On a cool, crisp February morning in a quiet, snowy residential Toronto neighbourhood, the city woke up to gun shots being fired at a man wearing nothing more than a hospital gown, fleeing from the local psychiatric hospital ward, and running down the streets with two pairs of scissors in his hands. After the man’s death, questions were raised to the police force who acted out of sheer instinct rather than addressing the man’s mental illness or seeking proper professional support. For me, this marked a turning point in my own understanding of how the legal system in Canada treats people with mental illness or developmental disabilities. A system that creates numerous hurdles and disadvantages both from the perspective of the victim and the offender.
Our View of Victims
It is almost common knowledge that people with disabilities are more susceptible to experiencing crime done to them than the general population. The reasons are numerous, but largely stem from an inability to fully communicate consent, one’s needs, or danger. Even more disturbing is the fact that media and society in general fail to acknowledge the severity of the crimes done against people with disabilities and downplay the detrimental effects such actions can have on one’s personhood. Most notably, Leigh Ann Davis, a social worker for The Arc commented on the fact that committed crimes are often referred to as “abuse” or “neglect” rather than “rape” or “murder.”
In the United Kingdom, a recent magazine article was published entitled, “Justice is Served, Unless You’re Disabled” in which author Ryan Kyle addressed the stunning fact that while all other forms of hate crime have decreased significantly in recent years, violence towards people with disabilities has increased by 20%. Kyle further argues that when these crimes are committed, people with disabilities have nowhere to go for support because there are few lawyers who will take on such cases and of those who do, not all are within the law themselves. Realizing the disparity of justice in this situation, Kyle urges his readers to take action, to educate themselves, and to raise awareness on these matters for the general public. In particular he raises the issue of childhood bullying and the lack of support kids with disabilities face and asks the question: what is this teaching our children about the way we interact with those who are different than us?
In the United States alone, statistics point to the fact that people with developmental disabilities are 4-10% more likely to be victims of crime than those without a disability. Children in particular are over three times more likely to experience abuse, and some statistics claim that as many as 90% of children with disabilities may be bullied within the school system. Our society definitely has a long way to go in how we respond and relate to such horrifying evidence of mistreating those who already find themselves marginalized.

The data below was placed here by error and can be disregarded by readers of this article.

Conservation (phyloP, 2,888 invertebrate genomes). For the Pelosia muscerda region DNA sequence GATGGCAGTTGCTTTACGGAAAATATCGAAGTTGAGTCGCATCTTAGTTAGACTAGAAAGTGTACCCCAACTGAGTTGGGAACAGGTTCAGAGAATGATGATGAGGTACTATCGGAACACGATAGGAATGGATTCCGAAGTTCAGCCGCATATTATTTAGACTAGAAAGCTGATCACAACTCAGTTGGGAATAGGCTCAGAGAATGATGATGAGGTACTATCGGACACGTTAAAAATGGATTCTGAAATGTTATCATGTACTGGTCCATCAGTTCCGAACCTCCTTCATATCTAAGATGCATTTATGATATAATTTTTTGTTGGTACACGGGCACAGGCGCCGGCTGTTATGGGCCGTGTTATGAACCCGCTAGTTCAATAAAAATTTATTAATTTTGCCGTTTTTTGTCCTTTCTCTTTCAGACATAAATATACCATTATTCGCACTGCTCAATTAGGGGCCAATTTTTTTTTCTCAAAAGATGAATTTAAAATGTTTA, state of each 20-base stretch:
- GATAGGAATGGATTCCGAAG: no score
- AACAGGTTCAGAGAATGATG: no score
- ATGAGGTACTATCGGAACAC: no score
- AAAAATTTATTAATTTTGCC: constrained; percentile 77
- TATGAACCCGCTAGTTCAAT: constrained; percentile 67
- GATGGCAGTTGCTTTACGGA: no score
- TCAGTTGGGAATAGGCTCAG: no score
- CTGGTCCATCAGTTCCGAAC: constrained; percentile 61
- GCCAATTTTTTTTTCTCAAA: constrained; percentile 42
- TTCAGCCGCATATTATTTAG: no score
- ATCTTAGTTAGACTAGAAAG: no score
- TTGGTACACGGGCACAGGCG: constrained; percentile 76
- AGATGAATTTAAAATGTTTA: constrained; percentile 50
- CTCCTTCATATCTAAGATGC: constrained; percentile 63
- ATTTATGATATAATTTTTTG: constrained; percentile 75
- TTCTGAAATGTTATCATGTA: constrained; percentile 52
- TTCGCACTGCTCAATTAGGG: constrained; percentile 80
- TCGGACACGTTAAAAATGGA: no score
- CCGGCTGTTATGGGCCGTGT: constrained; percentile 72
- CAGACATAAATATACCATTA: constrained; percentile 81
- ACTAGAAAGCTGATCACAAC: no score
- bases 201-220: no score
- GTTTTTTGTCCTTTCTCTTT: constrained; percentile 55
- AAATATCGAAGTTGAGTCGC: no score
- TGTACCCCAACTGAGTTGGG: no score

According to research done by The Arc, while people with disabilities only comprise around 2-3% of the American population, they account for 4-10% of those who find themselves in prison. The Foundation for People With Learning Disabilities (FPLD), a U.K. initiative, suggests that as many as 7% of adult prisoners in England, Scotland, Northern Ireland, and Wales have an IQ of under 70 and another 25% have an IQ under 80, and up to 60% of prisoners have difficulty communicating. The FPLD further acknowledges the legal system’s lack of clearly explaining the reasons for arrest and trial in many situations and the inability to locate proper support systems to guide someone with a developmental disability through the rigorous legal process.
For someone with a developmental disability, involvement in committing a crime is not always what it seems. In many cases, people with disabilities may be unknowingly used as accomplices by those they rely on for support, such as parents or caretakers. They may also unknowingly leave a crime scene prematurely, feel intimidated by the overwhelming police presence and thus confess to crimes they did not really commit, or pretend to understand their legal rights in an attempt to cover up their disability due to shame or fear. Furthermore, although the death penalty is not permitted for people with developmental disabilities across America, it is still largely the responsibility of individual States to determine what qualifies as a disability.
While countries like the U.S., U.K., and Canada still have a long way to go in terms of making our legal system more accessible for people with disabilities, we are starting to move in the right direction. Organizations such as The Arc, and the Big Issue (both of which have been quoted in this article) identify and address the issues surrounding the unfair treatment people with disabilities face and urge their readers to also raise public awareness. While one person alone cannot effect massive change, it should be our individual responsibility to determine how we will treat everyone with respect and equality. We need to be conditioning our children from a young age to see everyone as a unique and whole person created and loved by the Creator. We need to ask our churches to raise their voice and address such matters openly, and we can consider reading up on these issues and lobbying our government officials. We do not have the time and space to be silent any longer and passively watch injustice take place. As the body of Christ we are called to act and to act now!
 “People With Intellectual Disability in the Criminal Justice System: Victims and Suspects,” August 2009, http://www.thearc.org/what-we-do/resources/fact-sheets/criminal-justice
 Ryan Kyle, “Justice is Served Unless You’re Disabled,” The Big Issue, February 22-28, 2016, 38.
 “Criminal Justice System,” N.D., http://www.learningdisabilities.org.uk/help-information/learning-disability-a-z/c/criminal-justice-system/
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